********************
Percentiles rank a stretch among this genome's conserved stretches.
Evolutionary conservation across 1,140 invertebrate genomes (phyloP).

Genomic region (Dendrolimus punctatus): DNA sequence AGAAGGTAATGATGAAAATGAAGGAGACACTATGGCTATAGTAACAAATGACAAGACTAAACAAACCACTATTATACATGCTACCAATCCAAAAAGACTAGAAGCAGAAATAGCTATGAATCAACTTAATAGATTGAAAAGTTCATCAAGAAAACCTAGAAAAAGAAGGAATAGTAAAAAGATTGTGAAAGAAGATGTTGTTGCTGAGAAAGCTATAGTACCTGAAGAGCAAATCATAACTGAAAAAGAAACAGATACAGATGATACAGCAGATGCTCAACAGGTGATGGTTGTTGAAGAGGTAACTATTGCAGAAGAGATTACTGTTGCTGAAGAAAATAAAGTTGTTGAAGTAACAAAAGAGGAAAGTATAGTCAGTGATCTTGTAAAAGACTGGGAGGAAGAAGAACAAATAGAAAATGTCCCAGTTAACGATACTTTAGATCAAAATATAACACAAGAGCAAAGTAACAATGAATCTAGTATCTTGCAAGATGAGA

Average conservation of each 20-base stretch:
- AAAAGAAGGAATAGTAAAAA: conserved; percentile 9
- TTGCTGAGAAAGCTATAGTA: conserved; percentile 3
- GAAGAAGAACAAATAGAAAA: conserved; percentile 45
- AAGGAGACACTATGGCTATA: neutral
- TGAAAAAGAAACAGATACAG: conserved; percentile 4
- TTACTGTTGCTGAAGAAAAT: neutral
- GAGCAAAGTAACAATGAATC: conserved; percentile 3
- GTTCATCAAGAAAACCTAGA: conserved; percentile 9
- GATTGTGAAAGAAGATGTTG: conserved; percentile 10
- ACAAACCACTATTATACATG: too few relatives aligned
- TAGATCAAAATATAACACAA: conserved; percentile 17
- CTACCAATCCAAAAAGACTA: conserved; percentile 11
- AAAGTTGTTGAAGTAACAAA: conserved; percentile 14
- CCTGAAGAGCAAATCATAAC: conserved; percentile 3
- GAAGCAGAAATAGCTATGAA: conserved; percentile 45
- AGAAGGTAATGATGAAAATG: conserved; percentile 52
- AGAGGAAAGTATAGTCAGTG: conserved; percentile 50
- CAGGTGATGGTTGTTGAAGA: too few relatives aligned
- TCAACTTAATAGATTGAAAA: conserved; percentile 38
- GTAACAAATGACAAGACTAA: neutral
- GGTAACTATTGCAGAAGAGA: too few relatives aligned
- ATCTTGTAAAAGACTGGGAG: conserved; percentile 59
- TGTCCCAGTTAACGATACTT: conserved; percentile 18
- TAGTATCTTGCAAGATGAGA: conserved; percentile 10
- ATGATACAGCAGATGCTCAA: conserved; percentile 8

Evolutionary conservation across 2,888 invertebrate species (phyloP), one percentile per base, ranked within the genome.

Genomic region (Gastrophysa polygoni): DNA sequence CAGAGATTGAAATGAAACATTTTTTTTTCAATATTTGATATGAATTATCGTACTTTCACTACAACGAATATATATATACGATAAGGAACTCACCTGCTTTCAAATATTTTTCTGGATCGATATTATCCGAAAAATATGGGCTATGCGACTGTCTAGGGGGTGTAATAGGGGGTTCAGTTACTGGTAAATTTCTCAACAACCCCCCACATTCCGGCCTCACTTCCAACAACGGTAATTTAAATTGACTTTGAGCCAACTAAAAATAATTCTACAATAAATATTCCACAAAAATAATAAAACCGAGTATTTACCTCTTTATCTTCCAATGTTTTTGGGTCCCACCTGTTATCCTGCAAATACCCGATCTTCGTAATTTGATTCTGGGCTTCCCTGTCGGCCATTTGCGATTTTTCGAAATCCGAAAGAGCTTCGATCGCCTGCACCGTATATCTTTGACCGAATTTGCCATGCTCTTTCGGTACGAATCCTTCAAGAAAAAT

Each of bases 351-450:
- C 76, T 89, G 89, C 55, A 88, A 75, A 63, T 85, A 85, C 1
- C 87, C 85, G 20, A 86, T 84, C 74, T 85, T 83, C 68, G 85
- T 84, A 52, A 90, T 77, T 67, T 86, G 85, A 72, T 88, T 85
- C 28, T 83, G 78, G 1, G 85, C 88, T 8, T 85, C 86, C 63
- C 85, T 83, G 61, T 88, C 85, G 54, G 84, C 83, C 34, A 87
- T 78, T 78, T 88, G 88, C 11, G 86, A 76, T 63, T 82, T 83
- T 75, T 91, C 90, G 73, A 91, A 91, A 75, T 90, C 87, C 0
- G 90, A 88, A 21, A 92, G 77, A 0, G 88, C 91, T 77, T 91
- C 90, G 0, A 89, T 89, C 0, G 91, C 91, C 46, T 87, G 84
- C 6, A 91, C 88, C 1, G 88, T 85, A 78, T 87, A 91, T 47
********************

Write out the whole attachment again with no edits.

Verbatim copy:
Percentiles rank a stretch among this genome's conserved stretches.
Evolutionary conservation across 1,140 invertebrate genomes (phyloP).

Genomic region (Dendrolimus punctatus): DNA sequence AGAAGGTAATGATGAAAATGAAGGAGACACTATGGCTATAGTAACAAATGACAAGACTAAACAAACCACTATTATACATGCTACCAATCCAAAAAGACTAGAAGCAGAAATAGCTATGAATCAACTTAATAGATTGAAAAGTTCATCAAGAAAACCTAGAAAAAGAAGGAATAGTAAAAAGATTGTGAAAGAAGATGTTGTTGCTGAGAAAGCTATAGTACCTGAAGAGCAAATCATAACTGAAAAAGAAACAGATACAGATGATACAGCAGATGCTCAACAGGTGATGGTTGTTGAAGAGGTAACTATTGCAGAAGAGATTACTGTTGCTGAAGAAAATAAAGTTGTTGAAGTAACAAAAGAGGAAAGTATAGTCAGTGATCTTGTAAAAGACTGGGAGGAAGAAGAACAAATAGAAAATGTCCCAGTTAACGATACTTTAGATCAAAATATAACACAAGAGCAAAGTAACAATGAATCTAGTATCTTGCAAGATGAGA

Average conservation of each 20-base stretch:
- AAAAGAAGGAATAGTAAAAA: conserved; percentile 9
- TTGCTGAGAAAGCTATAGTA: conserved; percentile 3
- GAAGAAGAACAAATAGAAAA: conserved; percentile 45
- AAGGAGACACTATGGCTATA: neutral
- TGAAAAAGAAACAGATACAG: conserved; percentile 4
- TTACTGTTGCTGAAGAAAAT: neutral
- GAGCAAAGTAACAATGAATC: conserved; percentile 3
- GTTCATCAAGAAAACCTAGA: conserved; percentile 9
- GATTGTGAAAGAAGATGTTG: conserved; percentile 10
- ACAAACCACTATTATACATG: too few relatives aligned
- TAGATCAAAATATAACACAA: conserved; percentile 17
- CTACCAATCCAAAAAGACTA: conserved; percentile 11
- AAAGTTGTTGAAGTAACAAA: conserved; percentile 14
- CCTGAAGAGCAAATCATAAC: conserved; percentile 3
- GAAGCAGAAATAGCTATGAA: conserved; percentile 45
- AGAAGGTAATGATGAAAATG: conserved; percentile 52
- AGAGGAAAGTATAGTCAGTG: conserved; percentile 50
- CAGGTGATGGTTGTTGAAGA: too few relatives aligned
- TCAACTTAATAGATTGAAAA: conserved; percentile 38
- GTAACAAATGACAAGACTAA: neutral
- GGTAACTATTGCAGAAGAGA: too few relatives aligned
- ATCTTGTAAAAGACTGGGAG: conserved; percentile 59
- TGTCCCAGTTAACGATACTT: conserved; percentile 18
- TAGTATCTTGCAAGATGAGA: conserved; percentile 10
- ATGATACAGCAGATGCTCAA: conserved; percentile 8

Evolutionary conservation across 2,888 invertebrate species (phyloP), one percentile per base, ranked within the genome.

Genomic region (Gastrophysa polygoni): DNA sequence CAGAGATTGAAATGAAACATTTTTTTTTCAATATTTGATATGAATTATCGTACTTTCACTACAACGAATATATATATACGATAAGGAACTCACCTGCTTTCAAATATTTTTCTGGATCGATATTATCCGAAAAATATGGGCTATGCGACTGTCTAGGGGGTGTAATAGGGGGTTCAGTTACTGGTAAATTTCTCAACAACCCCCCACATTCCGGCCTCACTTCCAACAACGGTAATTTAAATTGACTTTGAGCCAACTAAAAATAATTCTACAATAAATATTCCACAAAAATAATAAAACCGAGTATTTACCTCTTTATCTTCCAATGTTTTTGGGTCCCACCTGTTATCCTGCAAATACCCGATCTTCGTAATTTGATTCTGGGCTTCCCTGTCGGCCATTTGCGATTTTTCGAAATCCGAAAGAGCTTCGATCGCCTGCACCGTATATCTTTGACCGAATTTGCCATGCTCTTTCGGTACGAATCCTTCAAGAAAAAT

Each of bases 351-450:
- C 76, T 89, G 89, C 55, A 88, A 75, A 63, T 85, A 85, C 1
- C 87, C 85, G 20, A 86, T 84, C 74, T 85, T 83, C 68, G 85
- T 84, A 52, A 90, T 77, T 67, T 86, G 85, A 72, T 88, T 85
- C 28, T 83, G 78, G 1, G 85, C 88, T 8, T 85, C 86, C 63
- C 85, T 83, G 61, T 88, C 85, G 54, G 84, C 83, C 34, A 87
- T 78, T 78, T 88, G 88, C 11, G 86, A 76, T 63, T 82, T 83
- T 75, T 91, C 90, G 73, A 91, A 91, A 75, T 90, C 87, C 0
- G 90, A 88, A 21, A 92, G 77, A 0, G 88, C 91, T 77, T 91
- C 90, G 0, A 89, T 89, C 0, G 91, C 91, C 46, T 87, G 84
- C 6, A 91, C 88, C 1, G 88, T 85, A 78, T 87, A 91, T 47